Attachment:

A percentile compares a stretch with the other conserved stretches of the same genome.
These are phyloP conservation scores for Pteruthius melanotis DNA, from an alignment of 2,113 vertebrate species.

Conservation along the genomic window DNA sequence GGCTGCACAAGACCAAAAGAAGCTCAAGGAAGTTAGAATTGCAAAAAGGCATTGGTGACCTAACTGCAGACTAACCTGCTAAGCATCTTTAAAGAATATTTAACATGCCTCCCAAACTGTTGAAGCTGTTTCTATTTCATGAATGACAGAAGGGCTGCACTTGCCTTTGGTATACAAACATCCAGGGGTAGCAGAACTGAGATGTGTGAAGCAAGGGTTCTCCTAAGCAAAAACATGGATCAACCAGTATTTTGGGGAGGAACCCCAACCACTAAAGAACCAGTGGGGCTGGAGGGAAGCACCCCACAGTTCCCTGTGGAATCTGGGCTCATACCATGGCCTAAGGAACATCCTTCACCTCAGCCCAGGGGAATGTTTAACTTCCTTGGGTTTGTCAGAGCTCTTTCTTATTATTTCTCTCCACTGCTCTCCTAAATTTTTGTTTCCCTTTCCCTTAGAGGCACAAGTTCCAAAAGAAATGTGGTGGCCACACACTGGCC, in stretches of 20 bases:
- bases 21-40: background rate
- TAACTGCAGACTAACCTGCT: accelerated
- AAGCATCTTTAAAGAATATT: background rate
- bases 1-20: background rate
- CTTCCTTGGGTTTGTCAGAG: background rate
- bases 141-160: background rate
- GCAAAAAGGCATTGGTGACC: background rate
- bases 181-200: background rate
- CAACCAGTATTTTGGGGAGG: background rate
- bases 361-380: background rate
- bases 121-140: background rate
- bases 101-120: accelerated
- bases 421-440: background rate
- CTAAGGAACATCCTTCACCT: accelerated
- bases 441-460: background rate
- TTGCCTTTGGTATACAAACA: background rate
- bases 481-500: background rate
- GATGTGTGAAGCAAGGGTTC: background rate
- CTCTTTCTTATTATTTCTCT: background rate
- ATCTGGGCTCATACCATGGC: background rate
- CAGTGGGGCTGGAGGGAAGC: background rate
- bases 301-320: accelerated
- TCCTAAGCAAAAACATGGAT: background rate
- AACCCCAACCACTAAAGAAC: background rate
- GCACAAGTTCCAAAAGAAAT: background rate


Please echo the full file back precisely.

A percentile compares a stretch with the other conserved stretches of the same genome.
These are phyloP conservation scores for Pteruthius melanotis DNA, from an alignment of 2,113 vertebrate species.

Conservation along the genomic window DNA sequence GGCTGCACAAGACCAAAAGAAGCTCAAGGAAGTTAGAATTGCAAAAAGGCATTGGTGACCTAACTGCAGACTAACCTGCTAAGCATCTTTAAAGAATATTTAACATGCCTCCCAAACTGTTGAAGCTGTTTCTATTTCATGAATGACAGAAGGGCTGCACTTGCCTTTGGTATACAAACATCCAGGGGTAGCAGAACTGAGATGTGTGAAGCAAGGGTTCTCCTAAGCAAAAACATGGATCAACCAGTATTTTGGGGAGGAACCCCAACCACTAAAGAACCAGTGGGGCTGGAGGGAAGCACCCCACAGTTCCCTGTGGAATCTGGGCTCATACCATGGCCTAAGGAACATCCTTCACCTCAGCCCAGGGGAATGTTTAACTTCCTTGGGTTTGTCAGAGCTCTTTCTTATTATTTCTCTCCACTGCTCTCCTAAATTTTTGTTTCCCTTTCCCTTAGAGGCACAAGTTCCAAAAGAAATGTGGTGGCCACACACTGGCC, in stretches of 20 bases:
- bases 21-40: background rate
- TAACTGCAGACTAACCTGCT: accelerated
- AAGCATCTTTAAAGAATATT: background rate
- bases 1-20: background rate
- CTTCCTTGGGTTTGTCAGAG: background rate
- bases 141-160: background rate
- GCAAAAAGGCATTGGTGACC: background rate
- bases 181-200: background rate
- CAACCAGTATTTTGGGGAGG: background rate
- bases 361-380: background rate
- bases 121-140: background rate
- bases 101-120: accelerated
- bases 421-440: background rate
- CTAAGGAACATCCTTCACCT: accelerated
- bases 441-460: background rate
- TTGCCTTTGGTATACAAACA: background rate
- bases 481-500: background rate
- GATGTGTGAAGCAAGGGTTC: background rate
- CTCTTTCTTATTATTTCTCT: background rate
- ATCTGGGCTCATACCATGGC: background rate
- CAGTGGGGCTGGAGGGAAGC: background rate
- bases 301-320: accelerated
- TCCTAAGCAAAAACATGGAT: background rate
- AACCCCAACCACTAAAGAAC: background rate
- GCACAAGTTCCAAAAGAAAT: background rate